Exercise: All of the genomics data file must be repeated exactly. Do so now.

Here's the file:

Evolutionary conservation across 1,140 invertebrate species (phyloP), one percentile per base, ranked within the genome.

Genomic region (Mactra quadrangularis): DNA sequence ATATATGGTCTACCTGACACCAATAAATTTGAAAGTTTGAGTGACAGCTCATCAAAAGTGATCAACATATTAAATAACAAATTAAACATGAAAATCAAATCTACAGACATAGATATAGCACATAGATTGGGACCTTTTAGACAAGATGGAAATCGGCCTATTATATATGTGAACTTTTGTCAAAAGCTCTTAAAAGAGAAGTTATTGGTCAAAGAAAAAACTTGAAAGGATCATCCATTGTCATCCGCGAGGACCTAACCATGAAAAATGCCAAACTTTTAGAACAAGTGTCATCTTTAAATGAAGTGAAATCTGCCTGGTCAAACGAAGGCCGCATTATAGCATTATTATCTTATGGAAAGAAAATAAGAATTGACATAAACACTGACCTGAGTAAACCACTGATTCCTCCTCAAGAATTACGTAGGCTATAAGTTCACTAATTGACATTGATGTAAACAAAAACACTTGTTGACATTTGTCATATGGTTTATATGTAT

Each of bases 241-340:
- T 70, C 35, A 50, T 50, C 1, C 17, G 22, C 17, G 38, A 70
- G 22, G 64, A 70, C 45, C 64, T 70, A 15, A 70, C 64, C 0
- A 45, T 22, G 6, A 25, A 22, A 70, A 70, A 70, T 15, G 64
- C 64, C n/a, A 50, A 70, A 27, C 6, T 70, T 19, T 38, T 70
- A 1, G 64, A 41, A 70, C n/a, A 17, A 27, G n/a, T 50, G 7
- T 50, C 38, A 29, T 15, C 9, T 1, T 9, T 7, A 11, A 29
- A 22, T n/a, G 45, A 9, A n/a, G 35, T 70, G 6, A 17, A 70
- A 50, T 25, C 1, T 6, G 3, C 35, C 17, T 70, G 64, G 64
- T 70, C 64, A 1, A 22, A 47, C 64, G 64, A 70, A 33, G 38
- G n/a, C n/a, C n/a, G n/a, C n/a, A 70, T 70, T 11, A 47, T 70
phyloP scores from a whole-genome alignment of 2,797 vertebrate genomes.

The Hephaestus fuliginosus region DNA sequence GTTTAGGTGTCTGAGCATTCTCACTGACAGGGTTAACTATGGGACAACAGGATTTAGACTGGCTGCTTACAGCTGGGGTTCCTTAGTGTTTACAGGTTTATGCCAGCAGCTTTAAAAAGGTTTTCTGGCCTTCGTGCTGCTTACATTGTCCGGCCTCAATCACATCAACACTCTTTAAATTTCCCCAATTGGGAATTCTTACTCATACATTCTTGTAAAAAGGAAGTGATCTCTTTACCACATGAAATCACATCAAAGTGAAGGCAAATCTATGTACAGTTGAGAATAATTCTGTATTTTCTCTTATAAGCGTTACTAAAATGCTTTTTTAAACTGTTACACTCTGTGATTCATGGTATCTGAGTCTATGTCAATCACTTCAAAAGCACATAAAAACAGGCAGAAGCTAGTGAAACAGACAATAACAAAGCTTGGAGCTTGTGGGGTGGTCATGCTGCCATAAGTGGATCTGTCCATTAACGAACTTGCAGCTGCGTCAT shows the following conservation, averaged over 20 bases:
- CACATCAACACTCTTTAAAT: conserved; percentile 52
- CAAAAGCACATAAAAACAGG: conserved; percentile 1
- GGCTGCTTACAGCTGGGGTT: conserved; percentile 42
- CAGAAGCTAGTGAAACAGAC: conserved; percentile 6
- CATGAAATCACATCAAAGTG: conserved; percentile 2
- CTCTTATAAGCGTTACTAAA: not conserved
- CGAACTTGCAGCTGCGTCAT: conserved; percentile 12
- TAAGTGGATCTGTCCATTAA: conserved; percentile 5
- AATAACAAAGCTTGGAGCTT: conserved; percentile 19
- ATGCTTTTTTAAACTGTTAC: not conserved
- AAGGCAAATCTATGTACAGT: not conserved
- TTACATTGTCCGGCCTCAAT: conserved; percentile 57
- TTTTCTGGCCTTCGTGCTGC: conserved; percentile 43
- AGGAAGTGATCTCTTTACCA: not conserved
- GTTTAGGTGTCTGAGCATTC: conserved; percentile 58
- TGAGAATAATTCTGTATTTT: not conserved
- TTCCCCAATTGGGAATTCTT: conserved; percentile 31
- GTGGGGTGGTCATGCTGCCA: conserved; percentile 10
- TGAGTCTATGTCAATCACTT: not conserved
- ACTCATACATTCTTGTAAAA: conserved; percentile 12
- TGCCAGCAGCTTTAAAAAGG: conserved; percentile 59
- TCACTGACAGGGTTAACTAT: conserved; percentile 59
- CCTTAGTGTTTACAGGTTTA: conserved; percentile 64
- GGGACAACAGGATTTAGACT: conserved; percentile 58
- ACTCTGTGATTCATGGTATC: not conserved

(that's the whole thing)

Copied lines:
Evolutionary conservation across 1,140 invertebrate species (phyloP), one percentile per base, ranked within the genome.

Genomic region (Mactra quadrangularis): DNA sequence ATATATGGTCTACCTGACACCAATAAATTTGAAAGTTTGAGTGACAGCTCATCAAAAGTGATCAACATATTAAATAACAAATTAAACATGAAAATCAAATCTACAGACATAGATATAGCACATAGATTGGGACCTTTTAGACAAGATGGAAATCGGCCTATTATATATGTGAACTTTTGTCAAAAGCTCTTAAAAGAGAAGTTATTGGTCAAAGAAAAAACTTGAAAGGATCATCCATTGTCATCCGCGAGGACCTAACCATGAAAAATGCCAAACTTTTAGAACAAGTGTCATCTTTAAATGAAGTGAAATCTGCCTGGTCAAACGAAGGCCGCATTATAGCATTATTATCTTATGGAAAGAAAATAAGAATTGACATAAACACTGACCTGAGTAAACCACTGATTCCTCCTCAAGAATTACGTAGGCTATAAGTTCACTAATTGACATTGATGTAAACAAAAACACTTGTTGACATTTGTCATATGGTTTATATGTAT

Each of bases 241-340:
- T 70, C 35, A 50, T 50, C 1, C 17, G 22, C 17, G 38, A 70
- G 22, G 64, A 70, C 45, C 64, T 70, A 15, A 70, C 64, C 0
- A 45, T 22, G 6, A 25, A 22, A 70, A 70, A 70, T 15, G 64
- C 64, C n/a, A 50, A 70, A 27, C 6, T 70, T 19, T 38, T 70
- A 1, G 64, A 41, A 70, C n/a, A 17, A 27, G n/a, T 50, G 7
- T 50, C 38, A 29, T 15, C 9, T 1, T 9, T 7, A 11, A 29
- A 22, T n/a, G 45, A 9, A n/a, G 35, T 70, G 6, A 17, A 70
- A 50, T 25, C 1, T 6, G 3, C 35, C 17, T 70, G 64, G 64
- T 70, C 64, A 1, A 22, A 47, C 64, G 64, A 70, A 33, G 38
- G n/a, C n/a, C n/a, G n/a, C n/a, A 70, T 70, T 11, A 47, T 70
phyloP scores from a whole-genome alignment of 2,797 vertebrate genomes.

The Hephaestus fuliginosus region DNA sequence GTTTAGGTGTCTGAGCATTCTCACTGACAGGGTTAACTATGGGACAACAGGATTTAGACTGGCTGCTTACAGCTGGGGTTCCTTAGTGTTTACAGGTTTATGCCAGCAGCTTTAAAAAGGTTTTCTGGCCTTCGTGCTGCTTACATTGTCCGGCCTCAATCACATCAACACTCTTTAAATTTCCCCAATTGGGAATTCTTACTCATACATTCTTGTAAAAAGGAAGTGATCTCTTTACCACATGAAATCACATCAAAGTGAAGGCAAATCTATGTACAGTTGAGAATAATTCTGTATTTTCTCTTATAAGCGTTACTAAAATGCTTTTTTAAACTGTTACACTCTGTGATTCATGGTATCTGAGTCTATGTCAATCACTTCAAAAGCACATAAAAACAGGCAGAAGCTAGTGAAACAGACAATAACAAAGCTTGGAGCTTGTGGGGTGGTCATGCTGCCATAAGTGGATCTGTCCATTAACGAACTTGCAGCTGCGTCAT shows the following conservation, averaged over 20 bases:
- CACATCAACACTCTTTAAAT: conserved; percentile 52
- CAAAAGCACATAAAAACAGG: conserved; percentile 1
- GGCTGCTTACAGCTGGGGTT: conserved; percentile 42
- CAGAAGCTAGTGAAACAGAC: conserved; percentile 6
- CATGAAATCACATCAAAGTG: conserved; percentile 2
- CTCTTATAAGCGTTACTAAA: not conserved
- CGAACTTGCAGCTGCGTCAT: conserved; percentile 12
- TAAGTGGATCTGTCCATTAA: conserved; percentile 5
- AATAACAAAGCTTGGAGCTT: conserved; percentile 19
- ATGCTTTTTTAAACTGTTAC: not conserved
- AAGGCAAATCTATGTACAGT: not conserved
- TTACATTGTCCGGCCTCAAT: conserved; percentile 57
- TTTTCTGGCCTTCGTGCTGC: conserved; percentile 43
- AGGAAGTGATCTCTTTACCA: not conserved
- GTTTAGGTGTCTGAGCATTC: conserved; percentile 58
- TGAGAATAATTCTGTATTTT: not conserved
- TTCCCCAATTGGGAATTCTT: conserved; percentile 31
- GTGGGGTGGTCATGCTGCCA: conserved; percentile 10
- TGAGTCTATGTCAATCACTT: not conserved
- ACTCATACATTCTTGTAAAA: conserved; percentile 12
- TGCCAGCAGCTTTAAAAAGG: conserved; percentile 59
- TCACTGACAGGGTTAACTAT: conserved; percentile 59
- CCTTAGTGTTTACAGGTTTA: conserved; percentile 64
- GGGACAACAGGATTTAGACT: conserved; percentile 58
- ACTCTGTGATTCATGGTATC: not conserved